Moving away from the term ‘Culture Fit’
FYI caught up with company culture consultants HappyHQ to discuss why businesses should look beyond hiring for culture ‘fit’ and instead hire for culture ‘add’.
How to you define the term culture add?
Culture add is a term used for shaping culture as opposed to fitting into it. It’s a more holistic approach to evaluating candidates. It’s hiring people for who they are and what they can add, so it’s more than just their skill set.
Why is hiring for culture ‘fit’ problematic?
Issues arise in assessing people too much on their personal characteristics, such as ‘are they similar to me and the team?’, ‘will they join in Yoga or after work drinks?’ over what they can bring to the company. You end up hiring people who all think in a similar way, which not only excludes people, it can also negatively impact innovation and business performance. To boost creative and intellectual potential, new hires could be adding to company culture - not just fitting to it.
What are the positive impacts of hiring for 'culture add'?
Diverse opinions and beliefs are important for business success because they prevent complacency from occurring. High-performing teams are meant to bring a diverse range of skills and ideas. People from all sorts of backgrounds with differing personalities and experiences can still be aligned on values, yet also bring a variety of new thinking, experiences, and flavour to team work.
How can businesses embed a 'culture add' mindset into their hiring process?
- As opposed to ‘culture fit’, ‘think of culture add’ as a much more holistic approach to evaluating candidates so no one is missing out. Start by having internal conversations on how you’re defining it.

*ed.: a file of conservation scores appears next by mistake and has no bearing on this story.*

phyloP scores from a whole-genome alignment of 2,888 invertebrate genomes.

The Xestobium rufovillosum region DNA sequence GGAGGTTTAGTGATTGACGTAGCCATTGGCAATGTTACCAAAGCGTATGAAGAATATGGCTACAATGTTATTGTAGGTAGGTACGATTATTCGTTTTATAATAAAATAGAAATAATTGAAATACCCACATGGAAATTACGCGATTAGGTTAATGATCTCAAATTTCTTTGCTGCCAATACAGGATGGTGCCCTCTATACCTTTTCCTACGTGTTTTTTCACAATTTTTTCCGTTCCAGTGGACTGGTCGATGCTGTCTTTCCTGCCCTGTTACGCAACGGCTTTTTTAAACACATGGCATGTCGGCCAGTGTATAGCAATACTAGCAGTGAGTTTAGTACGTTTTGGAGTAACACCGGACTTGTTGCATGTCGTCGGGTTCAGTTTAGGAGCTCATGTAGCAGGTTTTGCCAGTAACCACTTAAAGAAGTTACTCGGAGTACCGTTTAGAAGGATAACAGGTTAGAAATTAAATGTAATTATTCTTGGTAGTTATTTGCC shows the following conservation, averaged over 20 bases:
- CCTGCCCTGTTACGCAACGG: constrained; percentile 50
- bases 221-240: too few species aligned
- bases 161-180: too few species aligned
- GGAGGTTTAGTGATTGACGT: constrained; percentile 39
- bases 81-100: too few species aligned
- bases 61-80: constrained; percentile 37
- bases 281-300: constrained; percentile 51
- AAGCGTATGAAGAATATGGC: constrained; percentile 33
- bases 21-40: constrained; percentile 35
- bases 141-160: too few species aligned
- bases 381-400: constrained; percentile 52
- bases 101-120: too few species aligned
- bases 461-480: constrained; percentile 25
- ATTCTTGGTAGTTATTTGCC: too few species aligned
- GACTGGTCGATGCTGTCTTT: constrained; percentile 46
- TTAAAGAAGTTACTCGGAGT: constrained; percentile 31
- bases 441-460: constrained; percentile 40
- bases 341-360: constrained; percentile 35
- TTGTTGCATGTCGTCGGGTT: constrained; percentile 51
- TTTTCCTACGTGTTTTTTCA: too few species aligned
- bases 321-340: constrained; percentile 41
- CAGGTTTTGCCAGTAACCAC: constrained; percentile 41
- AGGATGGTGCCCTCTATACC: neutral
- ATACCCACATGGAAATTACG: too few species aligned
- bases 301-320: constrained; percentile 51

- Proper measurement and feedback can also help determine if employees truly understand the value in hiring for ‘culture add’.
- Practical strategies and tools, such as internal bias and assumption training, and working with hiring managers or recruiters to re-think the interview process will help embed positive changes.
How you can ensure your creative intern or Grad is the right culture add to your brand?
Place importance on knowing your intern or Grad beyond just their skill-set. When interviewing, spend time understanding them by asking specific questions that relate to their life outside of work, for example:
- Tell me a little more about yourself - what does your typical weekend consist of?
- If given the choice of any role here, what job would appeal to you the most and why?
- What values are important to you as a person?
You can learn quickly about a candidate if their passions outside of work are matched to your company’s mission and values. Patagonia's hiring managers, for example, read CVs from the bottom up to see if people have a genuine interest in outdoor activities.
You can also get the best out of people by making sure the interview process is interactive and collaborative. This can also help your intern or Grad feel more at ease.
Finally, remember to talk about your company’s culture in job ads.
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HappyHQ helps companies easily recognise, implement and sustain important culture changes. Applying the latest theories and research on workplace culture, HappyHQ takes the science behind human flourishing and applies it in practical ways.
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